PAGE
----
A professional journalist who worked for the official news agency Sana, Fuad Abdel Aziz found himself being used to endorse the government’s lies about the protests in Deraa, which the army invaded at the end of April 2011 after it became the first city to rise up against the Assad regime.Suspected from the outset of sympathizing with the revolutionary movement, he describes the measures taken within the news agency to monitor the views of its journalists and the pressure put on those who question the regime’s disinformation methods.
A Syrian blogger jailed in Saudi Arabia for launching a petition for the release of Saudi political prisoners, Rafaat Al-Ghanem was handed back to the Syrian intelligence services by the Saudi authorities after the start of the popular uprising in Syria.
Released from prison in Syria in July 2011, he joined young Syrian activists in promoting a peaceful revolution but this prompted more harassment from the intelligence services. Like thousands of other Syrians, he ended up fleeing across the border into Jordan.
In Jordan, he linked up with Radio El Balad, a Jordanian radio station that launched a programme hosted by Syrian journalists. His account describes his experiences, including the sensitive issue of the Syrian refugee camps in Jordan and the difficulties that journalists encounter when they try to cover conditions inside the camps.
An employee of Mogadishu-based Radio Shabelle Network, Ahmednor Farah fled Somalia in 2009 to escape imminent danger and, as the representative of the National Union of Somali Journalists (NUSOJ) in the Kenyan capital of Nairobi, devoted his energy to helping fellow Somali journalists who had been forced to flee abroad. In 2013, he was resettled to the United States.
He describes the terrible situation for media freedom in Somalia, one of the world’s deadliest countries for media personnel, and the difficulties that Somali journalists encounter when they flee across the border into Kenya.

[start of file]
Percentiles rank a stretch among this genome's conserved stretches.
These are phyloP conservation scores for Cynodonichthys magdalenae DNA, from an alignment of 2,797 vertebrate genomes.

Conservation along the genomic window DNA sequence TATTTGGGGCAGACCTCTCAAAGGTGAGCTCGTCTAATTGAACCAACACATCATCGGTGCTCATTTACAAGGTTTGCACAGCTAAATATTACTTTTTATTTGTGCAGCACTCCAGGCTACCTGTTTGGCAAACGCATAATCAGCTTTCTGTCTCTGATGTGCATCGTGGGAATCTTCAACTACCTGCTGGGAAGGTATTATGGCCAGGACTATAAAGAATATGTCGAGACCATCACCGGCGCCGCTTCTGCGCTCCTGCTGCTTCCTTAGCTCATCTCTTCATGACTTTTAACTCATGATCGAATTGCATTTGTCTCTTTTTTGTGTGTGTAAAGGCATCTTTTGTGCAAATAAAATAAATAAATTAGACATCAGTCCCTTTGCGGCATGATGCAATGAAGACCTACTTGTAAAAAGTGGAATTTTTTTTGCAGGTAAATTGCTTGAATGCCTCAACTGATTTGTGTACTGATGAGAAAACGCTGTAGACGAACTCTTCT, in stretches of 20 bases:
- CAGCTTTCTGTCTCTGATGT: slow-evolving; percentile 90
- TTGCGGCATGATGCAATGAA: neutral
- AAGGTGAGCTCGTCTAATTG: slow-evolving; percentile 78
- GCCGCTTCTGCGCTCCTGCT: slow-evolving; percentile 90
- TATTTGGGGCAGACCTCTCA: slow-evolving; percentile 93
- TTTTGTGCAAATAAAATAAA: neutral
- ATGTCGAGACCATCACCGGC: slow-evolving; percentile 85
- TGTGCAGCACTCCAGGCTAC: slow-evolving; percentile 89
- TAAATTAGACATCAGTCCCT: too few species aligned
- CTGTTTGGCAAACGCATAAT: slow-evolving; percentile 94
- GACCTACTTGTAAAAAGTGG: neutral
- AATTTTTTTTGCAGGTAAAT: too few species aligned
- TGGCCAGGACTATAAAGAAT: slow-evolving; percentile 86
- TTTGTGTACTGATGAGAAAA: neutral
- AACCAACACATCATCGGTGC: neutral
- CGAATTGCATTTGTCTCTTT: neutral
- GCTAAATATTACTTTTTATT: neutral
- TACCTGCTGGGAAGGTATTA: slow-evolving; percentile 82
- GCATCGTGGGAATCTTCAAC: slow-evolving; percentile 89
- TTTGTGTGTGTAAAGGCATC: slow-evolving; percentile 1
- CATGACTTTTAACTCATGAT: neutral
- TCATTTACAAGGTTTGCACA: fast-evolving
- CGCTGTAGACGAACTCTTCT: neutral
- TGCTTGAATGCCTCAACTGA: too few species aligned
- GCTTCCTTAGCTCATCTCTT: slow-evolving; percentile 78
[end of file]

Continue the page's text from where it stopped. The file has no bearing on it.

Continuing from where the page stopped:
For ten years, Amanuel Ghirmay worked as a journalist for the information ministry in Eritrea, which is ranked last in the Reporters Without Borders media freedom index and is Africa’s biggest prison for media personnel. He had no choice but to work for the government, relaying its propaganda, because Eritrea’s privately-owned independent media were all “suspended” a decade ago.
He finally risked his life to flee abroad because he could no longer stand working for a cruel and tyrannical regime and because he feared that he would suffer the same fate as many other journalists who are held incommunicado in Eritrea’s network of detention centres.
And so this well-known and respected journalist became just one more anonymous Eritrean refugee experiencing the harsh conditions of the refugee camps in Ethiopia. He now lives in France, working for the Eritrean exile radio station Radio Erena. His story reflects the suffering of Eritrean journalists and refugees.
One of the few Sinhalese journalists in Sri Lanka to cover human rights violations against the country’s Tamil minority, Krishan Rajapakshe helped create the news website Yukthiya (www.yukthiya.com) in 2011 with the aim of making fellow Sinhalese speakers more aware of the Tamil community’s plight.
The only journalist contributing to the site from Sri Lanka, he took a lot of risks to do investigative reporting and finally fled abroad in the autumn of 2012 after repeated threats from radical elements and pro-government agents. He talks about the risks that journalists run in Sri Lanka when they dare to tackle sensitive subjects.
After being fired from various media for being too outspoken, M. fled her country in 2011 and went to Malaysia, where she continued her journalistic activities and, in particular, continued to criticize the Revolutionary Guards. This has resulted in her receiving threats from the Iranian government and its thugs in Malaysia, while the obliging Malaysian government looks the other way. She now lives in fear of being deported back to Iran and has gone into hiding.